Marketing High Technology
At SALIDO, we have a a bookcase filled with copies of some inspirational and educational gems. All new employees are offered a digital or hard copy of these books our leadership team has found truly foundational in what we value and our mission.
As a digital creative and marketer of fifteen years, I was skeptical of what value I could gather from the 1986 written title “Marketing High Technology” by William H. Davidow. I mean the internet didn’t even exist back then so what could still possibly be relevant, right??? I was pleasantly schooled and learned some great values and best practices that can last through the ages no matter how technology evolves. Read on below for some of by favorite learnings.
Choose your position wisely. A company, brand or product can not be perceived as both premium and luxurious and at the same time cheap and a bargain. For example if you are a watch company you can’t sell your latest design at Saks Fifth Avenue and then also be avaiable at Walmart. Positioning must be chosen with extreme care. Your position must be based off of fact before it can be made to exist in a consumer’s mind. Marketing’s job is to make sure this happens.
Good Advertising and PR are afterthoughts Everyone wants to do fun creative promotional work — but that’s the wrong place to begin. The great promotional campaigns are always outgrowths of what already exists. You need to have your market segments being served, your position planned, and have your strategy and focus nailed down.
Know and serve your defined market segment Having a “complete” product is the key to your company’s success. The “completeness” of your product is determined by who your target market segment you can best serve. Too often companies spend far too much time focusing on the demands and requests of every customer they encounter vs focusing on the specific needs and desires of their specific market segment they can truly give value to. In short, you can’t be awesome at everything for everyone so pinpoint your strengths and rock the fuck out of them.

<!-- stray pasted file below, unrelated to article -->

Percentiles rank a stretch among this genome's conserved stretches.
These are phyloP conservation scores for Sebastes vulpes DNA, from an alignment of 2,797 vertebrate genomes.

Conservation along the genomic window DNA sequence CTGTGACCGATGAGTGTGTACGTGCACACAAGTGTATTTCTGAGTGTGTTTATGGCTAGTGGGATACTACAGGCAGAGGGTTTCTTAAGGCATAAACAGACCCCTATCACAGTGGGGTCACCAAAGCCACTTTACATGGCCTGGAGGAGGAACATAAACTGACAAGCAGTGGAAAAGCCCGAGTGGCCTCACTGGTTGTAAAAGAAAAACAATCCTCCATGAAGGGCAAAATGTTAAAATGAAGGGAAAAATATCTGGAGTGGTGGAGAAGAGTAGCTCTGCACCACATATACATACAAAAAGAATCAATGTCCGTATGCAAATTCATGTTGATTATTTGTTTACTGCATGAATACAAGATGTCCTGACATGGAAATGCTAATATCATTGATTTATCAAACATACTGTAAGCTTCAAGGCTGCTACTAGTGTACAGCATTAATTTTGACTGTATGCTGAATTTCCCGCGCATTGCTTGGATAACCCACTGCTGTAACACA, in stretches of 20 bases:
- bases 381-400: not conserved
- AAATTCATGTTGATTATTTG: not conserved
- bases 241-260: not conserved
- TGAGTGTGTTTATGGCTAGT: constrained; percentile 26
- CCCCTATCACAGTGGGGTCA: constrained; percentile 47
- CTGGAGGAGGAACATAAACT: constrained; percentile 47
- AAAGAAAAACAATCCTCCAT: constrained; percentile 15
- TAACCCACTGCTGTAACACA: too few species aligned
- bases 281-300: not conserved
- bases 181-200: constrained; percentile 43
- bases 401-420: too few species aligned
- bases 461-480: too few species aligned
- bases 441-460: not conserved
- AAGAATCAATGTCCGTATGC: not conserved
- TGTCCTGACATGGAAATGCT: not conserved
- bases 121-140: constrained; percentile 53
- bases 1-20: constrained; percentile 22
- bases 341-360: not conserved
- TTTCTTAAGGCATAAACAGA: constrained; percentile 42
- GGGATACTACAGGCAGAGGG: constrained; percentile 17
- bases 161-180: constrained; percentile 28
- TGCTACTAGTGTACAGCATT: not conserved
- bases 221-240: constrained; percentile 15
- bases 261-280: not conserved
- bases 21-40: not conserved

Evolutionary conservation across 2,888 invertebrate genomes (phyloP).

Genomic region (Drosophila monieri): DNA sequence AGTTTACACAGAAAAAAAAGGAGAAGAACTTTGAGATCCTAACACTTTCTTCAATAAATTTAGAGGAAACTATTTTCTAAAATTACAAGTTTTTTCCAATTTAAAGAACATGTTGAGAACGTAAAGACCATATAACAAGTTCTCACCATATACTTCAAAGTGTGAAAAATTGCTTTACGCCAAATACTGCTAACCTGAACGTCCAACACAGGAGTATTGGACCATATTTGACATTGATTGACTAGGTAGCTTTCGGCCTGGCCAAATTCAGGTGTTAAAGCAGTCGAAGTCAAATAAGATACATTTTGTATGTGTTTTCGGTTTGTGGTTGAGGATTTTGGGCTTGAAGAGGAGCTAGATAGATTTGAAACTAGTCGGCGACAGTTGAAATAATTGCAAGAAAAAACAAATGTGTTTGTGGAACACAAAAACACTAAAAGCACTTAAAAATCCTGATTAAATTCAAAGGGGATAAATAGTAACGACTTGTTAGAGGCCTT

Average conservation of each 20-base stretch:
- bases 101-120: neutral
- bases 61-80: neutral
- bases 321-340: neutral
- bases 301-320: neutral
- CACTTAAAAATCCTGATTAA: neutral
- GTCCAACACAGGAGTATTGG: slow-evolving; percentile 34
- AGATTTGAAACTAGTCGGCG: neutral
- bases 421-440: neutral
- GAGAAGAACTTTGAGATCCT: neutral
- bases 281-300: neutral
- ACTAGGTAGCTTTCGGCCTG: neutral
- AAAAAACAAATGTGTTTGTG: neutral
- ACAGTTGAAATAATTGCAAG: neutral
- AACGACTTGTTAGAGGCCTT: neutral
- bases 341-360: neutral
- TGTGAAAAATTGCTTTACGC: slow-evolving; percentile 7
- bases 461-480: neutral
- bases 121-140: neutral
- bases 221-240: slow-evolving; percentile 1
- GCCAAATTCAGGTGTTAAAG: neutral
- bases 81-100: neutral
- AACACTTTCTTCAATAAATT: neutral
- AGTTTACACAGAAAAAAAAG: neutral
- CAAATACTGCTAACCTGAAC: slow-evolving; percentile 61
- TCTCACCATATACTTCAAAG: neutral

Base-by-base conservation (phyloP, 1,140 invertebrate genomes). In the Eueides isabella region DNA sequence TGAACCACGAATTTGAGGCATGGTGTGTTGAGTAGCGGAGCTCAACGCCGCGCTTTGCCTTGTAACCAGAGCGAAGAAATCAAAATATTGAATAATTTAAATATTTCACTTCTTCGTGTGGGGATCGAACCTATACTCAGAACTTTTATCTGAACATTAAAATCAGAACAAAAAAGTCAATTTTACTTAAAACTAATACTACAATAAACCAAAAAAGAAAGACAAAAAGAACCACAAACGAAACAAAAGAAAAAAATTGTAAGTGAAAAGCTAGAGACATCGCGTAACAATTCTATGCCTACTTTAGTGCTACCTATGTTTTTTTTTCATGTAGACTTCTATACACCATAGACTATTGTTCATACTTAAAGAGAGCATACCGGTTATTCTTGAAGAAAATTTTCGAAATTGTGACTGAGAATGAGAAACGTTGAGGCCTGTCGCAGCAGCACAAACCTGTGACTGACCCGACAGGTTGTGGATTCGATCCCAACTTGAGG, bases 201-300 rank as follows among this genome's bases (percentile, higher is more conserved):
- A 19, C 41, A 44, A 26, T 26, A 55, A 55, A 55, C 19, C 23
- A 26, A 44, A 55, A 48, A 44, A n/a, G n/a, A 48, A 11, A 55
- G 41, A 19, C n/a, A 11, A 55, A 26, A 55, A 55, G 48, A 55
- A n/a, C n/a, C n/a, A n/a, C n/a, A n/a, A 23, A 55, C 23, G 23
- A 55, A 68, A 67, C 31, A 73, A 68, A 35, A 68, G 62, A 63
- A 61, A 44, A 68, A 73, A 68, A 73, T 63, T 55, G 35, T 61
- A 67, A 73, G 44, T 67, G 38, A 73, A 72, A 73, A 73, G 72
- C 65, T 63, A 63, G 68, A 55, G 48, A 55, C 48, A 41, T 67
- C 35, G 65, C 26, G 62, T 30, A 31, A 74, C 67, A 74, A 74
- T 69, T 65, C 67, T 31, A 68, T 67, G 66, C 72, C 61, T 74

Plans are not enough without action The purpose of planning is to make success more probable and provide direction for the work to be done. Sometimes people forget planning is a means to an end, and not the end itself. A good plan enables companies to focus their energies and achieve their goals. The best ones target commanding positions and form the basis for achieving that result.
Great products need soul Marketing technology requires a personal commitment to the product’s success that is consistent with the company’s philosophy, a dogged pursuit of customers, and an untiring commitment to service. That’s what puts the soul into your product. With that a great product lives and grows, and even a weak product can endure against all odds.
I highly recomend this book. The author provided me with timeless inspiration on several commutes to and from the office and has helped me pinpoint opportunities for us to improve our marketing efforts.